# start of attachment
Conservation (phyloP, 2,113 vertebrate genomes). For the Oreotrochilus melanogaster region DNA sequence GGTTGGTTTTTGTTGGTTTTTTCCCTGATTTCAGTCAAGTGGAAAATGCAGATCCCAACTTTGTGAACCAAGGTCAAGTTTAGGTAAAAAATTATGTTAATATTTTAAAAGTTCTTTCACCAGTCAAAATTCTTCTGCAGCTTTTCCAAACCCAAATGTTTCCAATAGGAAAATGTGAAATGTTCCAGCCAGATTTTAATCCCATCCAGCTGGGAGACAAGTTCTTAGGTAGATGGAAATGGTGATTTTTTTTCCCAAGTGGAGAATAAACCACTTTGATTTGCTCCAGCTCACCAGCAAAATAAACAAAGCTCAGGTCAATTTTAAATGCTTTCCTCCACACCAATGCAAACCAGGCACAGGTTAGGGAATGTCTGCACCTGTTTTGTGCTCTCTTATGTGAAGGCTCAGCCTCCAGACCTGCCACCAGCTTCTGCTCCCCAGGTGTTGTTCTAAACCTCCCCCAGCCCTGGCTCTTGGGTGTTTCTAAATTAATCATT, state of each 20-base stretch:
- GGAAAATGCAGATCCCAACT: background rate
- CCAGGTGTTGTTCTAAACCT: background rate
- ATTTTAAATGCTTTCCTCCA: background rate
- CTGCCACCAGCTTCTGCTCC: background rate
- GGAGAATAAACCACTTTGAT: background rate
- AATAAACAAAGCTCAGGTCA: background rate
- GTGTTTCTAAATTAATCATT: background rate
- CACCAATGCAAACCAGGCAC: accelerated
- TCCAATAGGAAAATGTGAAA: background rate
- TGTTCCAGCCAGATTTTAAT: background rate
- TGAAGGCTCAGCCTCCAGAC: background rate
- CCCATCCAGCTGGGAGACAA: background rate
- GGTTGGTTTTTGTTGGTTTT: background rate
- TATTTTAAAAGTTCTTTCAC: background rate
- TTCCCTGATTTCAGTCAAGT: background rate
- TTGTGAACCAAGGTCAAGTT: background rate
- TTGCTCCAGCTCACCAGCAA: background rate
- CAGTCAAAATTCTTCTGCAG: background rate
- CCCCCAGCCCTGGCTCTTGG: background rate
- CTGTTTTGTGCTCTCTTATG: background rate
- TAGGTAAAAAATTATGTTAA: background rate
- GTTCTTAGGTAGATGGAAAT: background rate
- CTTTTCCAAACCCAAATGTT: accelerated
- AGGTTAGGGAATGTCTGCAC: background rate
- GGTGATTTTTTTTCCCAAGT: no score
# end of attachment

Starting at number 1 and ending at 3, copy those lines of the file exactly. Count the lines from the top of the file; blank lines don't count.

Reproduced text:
Conservation (phyloP, 2,113 vertebrate genomes). For the Oreotrochilus melanogaster region DNA sequence GGTTGGTTTTTGTTGGTTTTTTCCCTGATTTCAGTCAAGTGGAAAATGCAGATCCCAACTTTGTGAACCAAGGTCAAGTTTAGGTAAAAAATTATGTTAATATTTTAAAAGTTCTTTCACCAGTCAAAATTCTTCTGCAGCTTTTCCAAACCCAAATGTTTCCAATAGGAAAATGTGAAATGTTCCAGCCAGATTTTAATCCCATCCAGCTGGGAGACAAGTTCTTAGGTAGATGGAAATGGTGATTTTTTTTCCCAAGTGGAGAATAAACCACTTTGATTTGCTCCAGCTCACCAGCAAAATAAACAAAGCTCAGGTCAATTTTAAATGCTTTCCTCCACACCAATGCAAACCAGGCACAGGTTAGGGAATGTCTGCACCTGTTTTGTGCTCTCTTATGTGAAGGCTCAGCCTCCAGACCTGCCACCAGCTTCTGCTCCCCAGGTGTTGTTCTAAACCTCCCCCAGCCCTGGCTCTTGGGTGTTTCTAAATTAATCATT, state of each 20-base stretch:
- GGAAAATGCAGATCCCAACT: background rate
- CCAGGTGTTGTTCTAAACCT: background rate